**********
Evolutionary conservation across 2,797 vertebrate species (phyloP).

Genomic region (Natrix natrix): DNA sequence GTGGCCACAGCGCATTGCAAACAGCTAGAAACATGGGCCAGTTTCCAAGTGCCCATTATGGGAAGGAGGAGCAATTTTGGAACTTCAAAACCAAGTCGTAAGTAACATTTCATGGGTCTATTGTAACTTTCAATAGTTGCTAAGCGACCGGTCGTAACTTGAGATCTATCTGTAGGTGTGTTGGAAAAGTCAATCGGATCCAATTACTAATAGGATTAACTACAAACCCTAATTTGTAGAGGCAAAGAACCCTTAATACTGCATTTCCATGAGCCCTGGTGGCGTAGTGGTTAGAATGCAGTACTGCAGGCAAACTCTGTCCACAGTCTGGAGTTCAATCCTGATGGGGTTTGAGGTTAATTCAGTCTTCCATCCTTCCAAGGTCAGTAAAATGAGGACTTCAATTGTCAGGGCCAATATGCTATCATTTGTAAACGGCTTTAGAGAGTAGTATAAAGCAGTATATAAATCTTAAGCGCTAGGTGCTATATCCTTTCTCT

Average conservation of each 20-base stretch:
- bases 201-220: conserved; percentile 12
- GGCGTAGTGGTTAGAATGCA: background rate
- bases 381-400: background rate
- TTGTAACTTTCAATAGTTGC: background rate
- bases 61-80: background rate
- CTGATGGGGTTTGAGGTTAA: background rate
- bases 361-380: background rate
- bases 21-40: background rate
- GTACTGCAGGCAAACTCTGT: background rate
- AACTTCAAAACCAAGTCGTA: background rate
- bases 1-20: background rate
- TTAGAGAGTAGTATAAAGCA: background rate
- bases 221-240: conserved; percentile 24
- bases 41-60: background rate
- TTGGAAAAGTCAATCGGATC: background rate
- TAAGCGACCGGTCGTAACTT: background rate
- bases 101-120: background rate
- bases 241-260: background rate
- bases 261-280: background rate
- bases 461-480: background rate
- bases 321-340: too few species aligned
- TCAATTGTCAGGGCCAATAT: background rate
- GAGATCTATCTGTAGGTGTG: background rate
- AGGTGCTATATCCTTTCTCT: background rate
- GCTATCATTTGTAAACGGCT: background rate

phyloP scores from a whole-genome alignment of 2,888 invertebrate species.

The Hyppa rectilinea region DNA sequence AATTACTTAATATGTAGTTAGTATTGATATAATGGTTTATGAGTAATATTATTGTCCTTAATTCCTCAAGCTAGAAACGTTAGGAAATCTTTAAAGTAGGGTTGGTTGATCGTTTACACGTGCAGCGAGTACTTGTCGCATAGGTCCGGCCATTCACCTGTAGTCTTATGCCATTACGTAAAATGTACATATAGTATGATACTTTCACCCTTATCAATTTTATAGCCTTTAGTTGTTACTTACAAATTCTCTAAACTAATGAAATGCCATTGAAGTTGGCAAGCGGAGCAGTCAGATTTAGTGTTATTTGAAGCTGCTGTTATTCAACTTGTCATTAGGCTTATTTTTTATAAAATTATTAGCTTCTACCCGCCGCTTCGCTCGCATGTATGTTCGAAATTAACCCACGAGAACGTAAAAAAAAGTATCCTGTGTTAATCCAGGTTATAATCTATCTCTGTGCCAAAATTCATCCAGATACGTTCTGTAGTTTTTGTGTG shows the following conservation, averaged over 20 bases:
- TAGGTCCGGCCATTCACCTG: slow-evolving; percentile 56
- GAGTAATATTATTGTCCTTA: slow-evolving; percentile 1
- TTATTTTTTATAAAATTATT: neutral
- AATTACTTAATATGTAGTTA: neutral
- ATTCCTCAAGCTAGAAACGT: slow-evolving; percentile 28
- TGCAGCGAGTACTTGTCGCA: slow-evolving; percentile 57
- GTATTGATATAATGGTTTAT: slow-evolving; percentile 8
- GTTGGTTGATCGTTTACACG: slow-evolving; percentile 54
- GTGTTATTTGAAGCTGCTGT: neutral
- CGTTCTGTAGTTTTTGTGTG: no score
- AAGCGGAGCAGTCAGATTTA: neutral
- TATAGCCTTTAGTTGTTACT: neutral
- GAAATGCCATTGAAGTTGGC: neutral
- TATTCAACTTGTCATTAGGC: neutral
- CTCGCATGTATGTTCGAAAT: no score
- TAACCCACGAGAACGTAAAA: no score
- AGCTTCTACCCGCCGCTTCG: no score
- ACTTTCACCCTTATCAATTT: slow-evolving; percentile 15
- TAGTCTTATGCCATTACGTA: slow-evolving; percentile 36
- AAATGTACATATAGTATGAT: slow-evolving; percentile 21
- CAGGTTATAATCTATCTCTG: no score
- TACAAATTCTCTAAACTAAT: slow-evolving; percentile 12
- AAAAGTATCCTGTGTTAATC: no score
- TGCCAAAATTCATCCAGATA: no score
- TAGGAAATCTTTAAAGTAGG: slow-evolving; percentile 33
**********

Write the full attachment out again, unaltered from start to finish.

Evolutionary conservation across 2,797 vertebrate species (phyloP).

Genomic region (Natrix natrix): DNA sequence GTGGCCACAGCGCATTGCAAACAGCTAGAAACATGGGCCAGTTTCCAAGTGCCCATTATGGGAAGGAGGAGCAATTTTGGAACTTCAAAACCAAGTCGTAAGTAACATTTCATGGGTCTATTGTAACTTTCAATAGTTGCTAAGCGACCGGTCGTAACTTGAGATCTATCTGTAGGTGTGTTGGAAAAGTCAATCGGATCCAATTACTAATAGGATTAACTACAAACCCTAATTTGTAGAGGCAAAGAACCCTTAATACTGCATTTCCATGAGCCCTGGTGGCGTAGTGGTTAGAATGCAGTACTGCAGGCAAACTCTGTCCACAGTCTGGAGTTCAATCCTGATGGGGTTTGAGGTTAATTCAGTCTTCCATCCTTCCAAGGTCAGTAAAATGAGGACTTCAATTGTCAGGGCCAATATGCTATCATTTGTAAACGGCTTTAGAGAGTAGTATAAAGCAGTATATAAATCTTAAGCGCTAGGTGCTATATCCTTTCTCT

Average conservation of each 20-base stretch:
- bases 201-220: conserved; percentile 12
- GGCGTAGTGGTTAGAATGCA: background rate
- bases 381-400: background rate
- TTGTAACTTTCAATAGTTGC: background rate
- bases 61-80: background rate
- CTGATGGGGTTTGAGGTTAA: background rate
- bases 361-380: background rate
- bases 21-40: background rate
- GTACTGCAGGCAAACTCTGT: background rate
- AACTTCAAAACCAAGTCGTA: background rate
- bases 1-20: background rate
- TTAGAGAGTAGTATAAAGCA: background rate
- bases 221-240: conserved; percentile 24
- bases 41-60: background rate
- TTGGAAAAGTCAATCGGATC: background rate
- TAAGCGACCGGTCGTAACTT: background rate
- bases 101-120: background rate
- bases 241-260: background rate
- bases 261-280: background rate
- bases 461-480: background rate
- bases 321-340: too few species aligned
- TCAATTGTCAGGGCCAATAT: background rate
- GAGATCTATCTGTAGGTGTG: background rate
- AGGTGCTATATCCTTTCTCT: background rate
- GCTATCATTTGTAAACGGCT: background rate

phyloP scores from a whole-genome alignment of 2,888 invertebrate species.

The Hyppa rectilinea region DNA sequence AATTACTTAATATGTAGTTAGTATTGATATAATGGTTTATGAGTAATATTATTGTCCTTAATTCCTCAAGCTAGAAACGTTAGGAAATCTTTAAAGTAGGGTTGGTTGATCGTTTACACGTGCAGCGAGTACTTGTCGCATAGGTCCGGCCATTCACCTGTAGTCTTATGCCATTACGTAAAATGTACATATAGTATGATACTTTCACCCTTATCAATTTTATAGCCTTTAGTTGTTACTTACAAATTCTCTAAACTAATGAAATGCCATTGAAGTTGGCAAGCGGAGCAGTCAGATTTAGTGTTATTTGAAGCTGCTGTTATTCAACTTGTCATTAGGCTTATTTTTTATAAAATTATTAGCTTCTACCCGCCGCTTCGCTCGCATGTATGTTCGAAATTAACCCACGAGAACGTAAAAAAAAGTATCCTGTGTTAATCCAGGTTATAATCTATCTCTGTGCCAAAATTCATCCAGATACGTTCTGTAGTTTTTGTGTG shows the following conservation, averaged over 20 bases:
- TAGGTCCGGCCATTCACCTG: slow-evolving; percentile 56
- GAGTAATATTATTGTCCTTA: slow-evolving; percentile 1
- TTATTTTTTATAAAATTATT: neutral
- AATTACTTAATATGTAGTTA: neutral
- ATTCCTCAAGCTAGAAACGT: slow-evolving; percentile 28
- TGCAGCGAGTACTTGTCGCA: slow-evolving; percentile 57
- GTATTGATATAATGGTTTAT: slow-evolving; percentile 8
- GTTGGTTGATCGTTTACACG: slow-evolving; percentile 54
- GTGTTATTTGAAGCTGCTGT: neutral
- CGTTCTGTAGTTTTTGTGTG: no score
- AAGCGGAGCAGTCAGATTTA: neutral
- TATAGCCTTTAGTTGTTACT: neutral
- GAAATGCCATTGAAGTTGGC: neutral
- TATTCAACTTGTCATTAGGC: neutral
- CTCGCATGTATGTTCGAAAT: no score
- TAACCCACGAGAACGTAAAA: no score
- AGCTTCTACCCGCCGCTTCG: no score
- ACTTTCACCCTTATCAATTT: slow-evolving; percentile 15
- TAGTCTTATGCCATTACGTA: slow-evolving; percentile 36
- AAATGTACATATAGTATGAT: slow-evolving; percentile 21
- CAGGTTATAATCTATCTCTG: no score
- TACAAATTCTCTAAACTAAT: slow-evolving; percentile 12
- AAAAGTATCCTGTGTTAATC: no score
- TGCCAAAATTCATCCAGATA: no score
- TAGGAAATCTTTAAAGTAGG: slow-evolving; percentile 33